WHY?Produce needs to be stored correctly; otherwise you risk losing between 50 and 90 percent of its antioxidants and other nutrients, says Jo Robinson, author of Eating on the Wild Side (Little, Brown and Company, 2013). Sealed plastic bags cause produce to quickly rot, and storing it in the crisper with no bag causes it to lose nutrients.
TRY: Preserve produce four times longer by placing it in a plastic sealable bag, pressing out the air, then pricking 10 or so holes in each side of the bag.
4 Steps to Sprouting
1. Start with dried beans found in the bulk department of the grocery store.Try lentil beans, adzuki beans, mung beans, and chickpeas. (You can also sprout seeds, nuts, and grains using this method.) Sort through to remove any rocks or debris, and rinse beans well.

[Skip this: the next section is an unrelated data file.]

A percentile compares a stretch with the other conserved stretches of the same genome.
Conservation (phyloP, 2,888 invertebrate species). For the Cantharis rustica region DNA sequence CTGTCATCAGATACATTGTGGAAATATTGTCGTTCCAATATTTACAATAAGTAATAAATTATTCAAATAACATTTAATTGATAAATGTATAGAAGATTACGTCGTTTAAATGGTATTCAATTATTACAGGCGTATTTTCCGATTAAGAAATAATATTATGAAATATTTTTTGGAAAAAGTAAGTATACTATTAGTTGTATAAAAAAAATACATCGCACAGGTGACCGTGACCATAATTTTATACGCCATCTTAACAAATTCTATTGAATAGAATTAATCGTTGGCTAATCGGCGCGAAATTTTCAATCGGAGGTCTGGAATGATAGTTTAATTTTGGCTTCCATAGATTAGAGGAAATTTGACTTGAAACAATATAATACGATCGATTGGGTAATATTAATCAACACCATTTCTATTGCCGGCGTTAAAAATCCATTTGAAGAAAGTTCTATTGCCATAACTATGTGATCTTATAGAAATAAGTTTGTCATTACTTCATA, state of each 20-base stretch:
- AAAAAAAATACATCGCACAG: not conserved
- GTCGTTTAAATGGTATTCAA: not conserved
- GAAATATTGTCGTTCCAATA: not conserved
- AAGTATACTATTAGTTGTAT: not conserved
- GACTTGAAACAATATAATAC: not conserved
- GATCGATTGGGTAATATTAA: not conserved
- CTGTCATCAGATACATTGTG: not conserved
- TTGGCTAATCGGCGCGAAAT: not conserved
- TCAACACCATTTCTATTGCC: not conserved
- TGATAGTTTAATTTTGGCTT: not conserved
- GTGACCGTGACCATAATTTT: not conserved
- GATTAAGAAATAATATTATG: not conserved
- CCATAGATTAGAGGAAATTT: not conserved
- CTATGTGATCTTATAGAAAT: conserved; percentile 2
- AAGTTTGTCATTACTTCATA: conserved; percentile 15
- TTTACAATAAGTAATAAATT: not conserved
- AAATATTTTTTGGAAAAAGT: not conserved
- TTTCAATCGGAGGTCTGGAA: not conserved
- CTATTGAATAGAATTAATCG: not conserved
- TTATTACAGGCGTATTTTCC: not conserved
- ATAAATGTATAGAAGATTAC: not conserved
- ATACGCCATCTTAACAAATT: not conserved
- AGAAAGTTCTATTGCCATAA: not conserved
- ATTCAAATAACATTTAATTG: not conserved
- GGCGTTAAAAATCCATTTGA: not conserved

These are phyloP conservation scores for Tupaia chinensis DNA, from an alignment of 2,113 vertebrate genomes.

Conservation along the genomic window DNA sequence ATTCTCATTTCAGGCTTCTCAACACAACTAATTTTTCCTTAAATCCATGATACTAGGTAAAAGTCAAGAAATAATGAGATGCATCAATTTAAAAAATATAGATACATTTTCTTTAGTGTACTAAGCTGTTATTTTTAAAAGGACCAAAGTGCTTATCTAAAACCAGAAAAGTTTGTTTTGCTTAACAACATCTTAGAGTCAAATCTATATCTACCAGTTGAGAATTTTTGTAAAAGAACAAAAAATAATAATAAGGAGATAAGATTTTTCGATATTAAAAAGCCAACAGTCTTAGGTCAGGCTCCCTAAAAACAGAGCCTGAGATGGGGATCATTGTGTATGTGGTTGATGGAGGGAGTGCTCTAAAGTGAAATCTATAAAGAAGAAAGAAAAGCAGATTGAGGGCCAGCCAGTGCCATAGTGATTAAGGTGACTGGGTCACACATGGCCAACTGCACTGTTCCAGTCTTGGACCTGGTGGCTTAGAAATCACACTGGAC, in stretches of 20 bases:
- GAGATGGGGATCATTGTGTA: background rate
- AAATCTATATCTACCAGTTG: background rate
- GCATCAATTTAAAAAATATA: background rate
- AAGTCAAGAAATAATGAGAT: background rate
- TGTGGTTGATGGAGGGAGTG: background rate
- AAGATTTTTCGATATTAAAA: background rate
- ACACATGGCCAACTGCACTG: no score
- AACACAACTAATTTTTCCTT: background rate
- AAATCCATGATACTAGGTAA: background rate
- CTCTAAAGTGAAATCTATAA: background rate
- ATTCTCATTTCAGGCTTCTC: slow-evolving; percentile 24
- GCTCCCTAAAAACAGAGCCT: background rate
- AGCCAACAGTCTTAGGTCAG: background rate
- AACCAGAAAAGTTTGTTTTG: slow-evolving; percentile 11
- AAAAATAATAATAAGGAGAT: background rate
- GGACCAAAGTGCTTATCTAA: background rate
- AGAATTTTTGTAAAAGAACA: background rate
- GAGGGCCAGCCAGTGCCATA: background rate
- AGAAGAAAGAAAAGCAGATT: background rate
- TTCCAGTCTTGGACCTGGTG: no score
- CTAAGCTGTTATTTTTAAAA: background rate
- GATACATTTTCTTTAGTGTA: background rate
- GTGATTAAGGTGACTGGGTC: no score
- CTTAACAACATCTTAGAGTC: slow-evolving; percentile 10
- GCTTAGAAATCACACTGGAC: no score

about 1/4 cup of beans in a quart jar, and fill the jar
with cool, filtered water.
Cover the top in a way that allows air to circulate; you can find special mesh lids for sprouting in most health-food stores, or just cover the top of the jar with cheesecloth secured with a rubber band.
Soak beans overnight, or for 8 to 12 hours, at room
Drain and rinse the beans twice, then set the open jar on its side, out of direct sunlight. Repeat the rinse-and-drain process two or three times a day until beans grow sprouts about 1/4- to 1/2-inch long. Mung beans, lentils, and adzukis will be ready in one or two days; chickpeas take three.
When sprouting is complete, rinse beans and drain thoroughly.
Spread them on a paper towel or clean cloth to absorb moisture, then transfer to a clean, dry container and store in the refrigerator. Enjoy within seven days.